Chief: State law regarding pickup truck passengers needs evaluatingPublished 9:22pm Wednesday, July 17, 2013
In the aftermath of a fatal wreck on a highway near Guntersville Sunday afternoon in which a pickup truck carrying a group of children overturned and burst into flames, ejecting everyone riding in the cab and bed of the truck, Alabama politicians are considering drafting legislation to prevent people from riding in the backs of pickup trucks.
Four of the children in Sunday’s accident have been confirmed dead.
Current Alabama law has no specific mention or address prohibiting passengers from riding in the cargo bed of a pickup truck. However, Alabama’s child restraint law requires passengers under the age of 15 to be properly restrained by the appropriate devices. This law has caused some legal confusion with the terminology and whether it includes the bed of a pickup truck.
U.S. Rep. Mike Rogers, R-Anniston, is just one of the politicians speaking out on the issue, and said it’s foolish for Alabama to be one of a few states in the country allowing people to ride in the cargo bed of pickup trucks.
While Sgt. Steve Jarrett with the Alabama Department of Public Safety said he believed it would be a violation of this law to allow passengers under the age of 15 to ride in the cargo bed of a pickup truck while unrestrained.
“There’s some legal terminology issues. Right now there’s nothing specific that prohibits one from riding in the bed of a pickup truck in Alabama,” Jarrett said. “There is a child restraint law in the books that says anybody in a vehicle that is under the age of 15 must be properly restrained, so if we see a person who appears to be under the age of 15 in a pickup truck that’s probable cause to stop that vehicle. And if there’s a person under the age of 15 and they’re not properly restrained they would be in violation of Alabama’s child restraint law.”
Jarrett said a person in violation of the child restraint law could be issued a traffic citation — $25 for each offense, but noted while the fee may seem insignificant, the offense could add up to more than $200 with court costs, depending on the county and what the judge decides.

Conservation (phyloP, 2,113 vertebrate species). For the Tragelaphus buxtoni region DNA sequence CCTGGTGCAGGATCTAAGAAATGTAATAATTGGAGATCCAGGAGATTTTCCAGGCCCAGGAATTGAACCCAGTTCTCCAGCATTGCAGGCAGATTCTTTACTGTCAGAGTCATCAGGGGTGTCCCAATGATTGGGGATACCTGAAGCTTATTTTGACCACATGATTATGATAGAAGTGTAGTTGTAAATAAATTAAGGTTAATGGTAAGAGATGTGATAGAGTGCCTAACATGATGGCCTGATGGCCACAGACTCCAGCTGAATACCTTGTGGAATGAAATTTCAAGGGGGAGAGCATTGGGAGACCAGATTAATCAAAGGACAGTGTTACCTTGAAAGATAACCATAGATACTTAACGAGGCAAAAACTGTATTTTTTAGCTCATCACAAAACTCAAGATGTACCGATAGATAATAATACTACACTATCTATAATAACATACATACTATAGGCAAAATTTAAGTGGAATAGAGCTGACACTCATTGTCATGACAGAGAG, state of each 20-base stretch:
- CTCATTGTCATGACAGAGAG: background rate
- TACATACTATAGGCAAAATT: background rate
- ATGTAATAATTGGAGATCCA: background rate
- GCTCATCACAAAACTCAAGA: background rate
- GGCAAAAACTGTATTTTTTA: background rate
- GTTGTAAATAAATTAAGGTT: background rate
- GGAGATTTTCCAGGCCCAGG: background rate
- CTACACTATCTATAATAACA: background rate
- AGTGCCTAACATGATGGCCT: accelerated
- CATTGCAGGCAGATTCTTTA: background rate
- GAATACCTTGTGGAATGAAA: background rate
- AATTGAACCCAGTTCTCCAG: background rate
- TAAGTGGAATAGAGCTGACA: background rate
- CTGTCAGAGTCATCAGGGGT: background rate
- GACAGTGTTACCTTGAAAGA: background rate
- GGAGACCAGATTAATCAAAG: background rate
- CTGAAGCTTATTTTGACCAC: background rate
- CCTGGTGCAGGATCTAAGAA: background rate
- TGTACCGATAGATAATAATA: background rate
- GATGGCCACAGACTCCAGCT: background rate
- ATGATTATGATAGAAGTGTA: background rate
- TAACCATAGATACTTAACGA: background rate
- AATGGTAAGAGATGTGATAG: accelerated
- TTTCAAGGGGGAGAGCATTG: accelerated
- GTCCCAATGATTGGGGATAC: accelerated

Jarrett said seeing passengers riding in the bed of a pickup truck is typically more commonplace in rural areas of the state.
“It’s just become a way of life in rural parts of the state,” he said. “And as a trooper that’s seen the worst of the worst crashes, it makes me cringe when I see someone riding in the bed of a pickup truck, because they have no protection — they’re going to become flying projectiles if they’re involved in a crash.”
Jarrett said it’s hard to say if Sunday’s accident will prompt any actual change, but said it’s definitely generated a lot of attention for the subject.
Selma Chief of Police William T. Riley said accidents involving passengers in the bed of pickup trucks is not something Dallas County or his department typically sees.
“I don’t see that many in town per say,” he said. “The last few accidents that we’ve had, even the ones with fatalities — there wasn’t any accidents involving a pickup truck with passengers on the back.”
Riley said with all of the attention being put on this incident, he hopes the Legislature forms a committee to discuss all sides of the issue and doesn’t act too hastily out of emotion.
“I think before they make any law they need to sit down and put it in committee and discuss it thoroughly and not let emotions get in the way and see what is best for the people,” Riley said, noting the law should be sufficient to keep people safe without being obtrusive. “Believe me, it is a terrible thing to have people, especially kids, thrown from a pickup truck and get killed. It’s not a safe situation to have them in the back of a truck anyhow. But I would hope the Legislature would sit down, get it in committee and discuss it whole-heartedly and if they are going to do a bill.”
Riley said safety-wise it’s never a good idea to have passengers, especially children, in the back of a cab.